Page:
We're making do without much problem. I usually wash laundry in cold water anyway, and for doing dishes it's simply a matter of heating a kettle of water and adding it to the dishpan along with enough cold water to make it bearable.

However showers were a different matter. We've been using solar shower bags which work fine ... mostly. The weather has been cooling down, so our strategy has been to fill the bags with cold water from the tap, then add a couple kettles of hot water, then hurriedly get ourselves clean.

The trouble is, both Older Daughter and I have long hair, which we discovered is difficult to wash using the low-pressure solar shower bags. Don doesn't have long hair, but he also missed the luxury of a "real" shower.

So he made one.

You see, the portable tankless water heater happened to arrive early.

At first Don was hoping he could rig it to work in our regular indoor shower, but that was turning into a ridiculously complicated procedure. It was easier for my woodworking husband to make an outdoor shower instead.

It just so happens we have a small cul-de-sac on our deck which Don built last fall, when he completely re-did the deck work around the house (this photo was taken last November).

Normally we keep a small barbecue grill on this cul-de-sac, but for the time being Don pressed it into service as an outdoor shower, powered by the portable tankless water heater.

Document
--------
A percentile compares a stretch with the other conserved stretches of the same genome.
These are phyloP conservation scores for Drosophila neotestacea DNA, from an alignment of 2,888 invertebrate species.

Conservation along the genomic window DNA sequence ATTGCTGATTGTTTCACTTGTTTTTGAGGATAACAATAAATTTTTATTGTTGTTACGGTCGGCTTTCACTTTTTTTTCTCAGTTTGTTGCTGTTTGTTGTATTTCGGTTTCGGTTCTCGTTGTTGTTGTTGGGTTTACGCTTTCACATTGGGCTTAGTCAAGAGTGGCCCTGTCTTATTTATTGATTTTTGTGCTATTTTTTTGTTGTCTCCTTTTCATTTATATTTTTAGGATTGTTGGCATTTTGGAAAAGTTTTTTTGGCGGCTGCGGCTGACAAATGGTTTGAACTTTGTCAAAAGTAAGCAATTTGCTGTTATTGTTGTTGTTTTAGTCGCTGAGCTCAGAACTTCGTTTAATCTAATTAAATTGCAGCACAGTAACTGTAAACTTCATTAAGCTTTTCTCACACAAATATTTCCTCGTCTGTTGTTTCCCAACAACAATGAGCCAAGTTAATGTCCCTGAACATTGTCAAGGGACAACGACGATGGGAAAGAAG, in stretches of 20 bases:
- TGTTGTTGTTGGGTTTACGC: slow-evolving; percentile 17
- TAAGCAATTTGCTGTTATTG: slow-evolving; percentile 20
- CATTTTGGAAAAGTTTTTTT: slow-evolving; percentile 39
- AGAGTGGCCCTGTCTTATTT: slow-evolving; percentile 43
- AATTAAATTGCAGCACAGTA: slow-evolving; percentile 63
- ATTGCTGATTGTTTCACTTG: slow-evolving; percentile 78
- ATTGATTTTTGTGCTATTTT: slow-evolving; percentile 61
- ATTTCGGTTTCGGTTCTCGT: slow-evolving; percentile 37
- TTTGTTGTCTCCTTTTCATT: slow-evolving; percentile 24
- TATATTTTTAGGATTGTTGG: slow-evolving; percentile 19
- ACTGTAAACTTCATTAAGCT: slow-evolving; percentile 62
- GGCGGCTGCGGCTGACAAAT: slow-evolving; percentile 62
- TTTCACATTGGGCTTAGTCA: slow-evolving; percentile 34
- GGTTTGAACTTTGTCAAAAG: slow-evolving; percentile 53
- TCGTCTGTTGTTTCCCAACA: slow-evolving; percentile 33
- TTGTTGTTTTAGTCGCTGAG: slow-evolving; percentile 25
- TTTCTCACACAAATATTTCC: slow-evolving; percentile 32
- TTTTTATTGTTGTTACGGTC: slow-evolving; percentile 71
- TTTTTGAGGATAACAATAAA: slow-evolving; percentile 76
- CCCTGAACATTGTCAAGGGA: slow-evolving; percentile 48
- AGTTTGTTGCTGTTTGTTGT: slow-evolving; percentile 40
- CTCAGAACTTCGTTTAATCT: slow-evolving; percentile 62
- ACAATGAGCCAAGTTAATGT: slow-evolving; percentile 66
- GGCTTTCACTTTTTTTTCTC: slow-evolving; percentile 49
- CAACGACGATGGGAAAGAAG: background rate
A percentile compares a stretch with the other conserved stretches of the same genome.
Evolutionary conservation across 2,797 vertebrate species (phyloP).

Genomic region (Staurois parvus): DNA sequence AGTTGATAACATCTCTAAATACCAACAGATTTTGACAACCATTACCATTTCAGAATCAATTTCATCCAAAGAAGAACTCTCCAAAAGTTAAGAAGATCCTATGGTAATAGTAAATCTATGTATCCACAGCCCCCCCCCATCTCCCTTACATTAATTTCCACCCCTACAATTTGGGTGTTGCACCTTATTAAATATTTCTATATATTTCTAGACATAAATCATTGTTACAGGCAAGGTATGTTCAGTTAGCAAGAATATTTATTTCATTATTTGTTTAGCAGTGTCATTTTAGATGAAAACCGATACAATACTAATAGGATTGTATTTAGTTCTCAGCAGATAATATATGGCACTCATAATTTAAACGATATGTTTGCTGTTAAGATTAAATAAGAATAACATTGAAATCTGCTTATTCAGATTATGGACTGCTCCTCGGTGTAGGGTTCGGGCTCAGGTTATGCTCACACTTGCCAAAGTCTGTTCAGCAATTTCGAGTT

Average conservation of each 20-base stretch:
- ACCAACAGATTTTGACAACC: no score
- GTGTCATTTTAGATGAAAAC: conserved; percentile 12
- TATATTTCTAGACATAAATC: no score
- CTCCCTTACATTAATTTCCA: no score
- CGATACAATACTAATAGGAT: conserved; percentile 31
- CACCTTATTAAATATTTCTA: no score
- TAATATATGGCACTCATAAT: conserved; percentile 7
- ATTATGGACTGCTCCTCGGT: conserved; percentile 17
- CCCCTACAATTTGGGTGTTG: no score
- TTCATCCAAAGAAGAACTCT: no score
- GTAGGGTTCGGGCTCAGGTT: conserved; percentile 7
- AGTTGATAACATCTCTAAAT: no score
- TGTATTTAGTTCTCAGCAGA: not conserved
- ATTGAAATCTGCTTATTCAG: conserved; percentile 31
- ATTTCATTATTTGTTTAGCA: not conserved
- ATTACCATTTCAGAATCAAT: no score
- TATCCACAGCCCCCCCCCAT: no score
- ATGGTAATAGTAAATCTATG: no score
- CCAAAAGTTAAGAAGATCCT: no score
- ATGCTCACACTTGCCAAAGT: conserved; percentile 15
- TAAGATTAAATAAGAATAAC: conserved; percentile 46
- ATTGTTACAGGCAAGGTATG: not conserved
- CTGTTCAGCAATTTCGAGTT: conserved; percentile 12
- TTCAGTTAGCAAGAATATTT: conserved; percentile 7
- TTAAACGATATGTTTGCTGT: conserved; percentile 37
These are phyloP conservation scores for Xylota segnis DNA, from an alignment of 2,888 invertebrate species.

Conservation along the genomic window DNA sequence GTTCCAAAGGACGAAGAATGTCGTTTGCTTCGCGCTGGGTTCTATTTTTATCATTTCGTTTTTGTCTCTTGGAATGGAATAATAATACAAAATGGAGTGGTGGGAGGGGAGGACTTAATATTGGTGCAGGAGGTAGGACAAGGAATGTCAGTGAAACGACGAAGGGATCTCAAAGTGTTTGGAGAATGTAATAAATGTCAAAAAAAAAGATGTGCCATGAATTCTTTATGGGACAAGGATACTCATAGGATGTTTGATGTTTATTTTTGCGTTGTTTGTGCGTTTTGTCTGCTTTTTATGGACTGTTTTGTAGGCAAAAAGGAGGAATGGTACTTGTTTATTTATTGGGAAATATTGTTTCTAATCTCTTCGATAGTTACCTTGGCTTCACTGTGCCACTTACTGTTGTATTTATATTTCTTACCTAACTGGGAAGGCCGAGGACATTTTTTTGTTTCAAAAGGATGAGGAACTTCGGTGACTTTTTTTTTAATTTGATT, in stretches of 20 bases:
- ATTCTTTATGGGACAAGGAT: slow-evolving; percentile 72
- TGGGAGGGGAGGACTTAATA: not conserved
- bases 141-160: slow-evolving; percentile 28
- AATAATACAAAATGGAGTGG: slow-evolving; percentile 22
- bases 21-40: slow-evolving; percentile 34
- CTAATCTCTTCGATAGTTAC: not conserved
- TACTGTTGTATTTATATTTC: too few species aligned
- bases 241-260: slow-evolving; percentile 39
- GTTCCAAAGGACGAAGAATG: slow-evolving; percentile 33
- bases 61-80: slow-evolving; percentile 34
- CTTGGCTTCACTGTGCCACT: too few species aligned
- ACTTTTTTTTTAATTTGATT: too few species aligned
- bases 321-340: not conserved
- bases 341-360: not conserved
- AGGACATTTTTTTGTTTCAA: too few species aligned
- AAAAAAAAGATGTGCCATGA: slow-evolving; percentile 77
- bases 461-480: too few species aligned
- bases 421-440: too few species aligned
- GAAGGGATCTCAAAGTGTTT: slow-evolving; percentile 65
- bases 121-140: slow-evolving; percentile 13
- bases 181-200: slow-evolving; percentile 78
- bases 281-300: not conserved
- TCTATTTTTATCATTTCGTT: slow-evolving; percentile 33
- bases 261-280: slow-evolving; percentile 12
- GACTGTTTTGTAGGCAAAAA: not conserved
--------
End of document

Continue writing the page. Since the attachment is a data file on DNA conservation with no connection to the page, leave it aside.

He started by building a square base, screwed into the deck railings for support.


He brought over the rest of the lumber pieces he needed to construct a frame.

Essentially he constructed a wooden rectangular cube.

Everything was securely screwed to the deck rails for extra support.

Here's what the final frame looks like.

He put extra 2x4s outside the shower unit to support the tankless heater.

This heater is hooked up to a garden hose and a propane tank.

At this point he tested the unit. It took a bit of fussy fiddling to understand how the unit worked, adjust the dials correctly, and otherwise not produce either freezing or scalding water.

But once he ironed out the quirks and understood how the unit operated, ooh la ha – hot water!

Next step: Wall in the shower with waterproof tarps.

Don cut these to the appropriate sizes, including a bit of extra around the edges to fold over when stapling, for strength.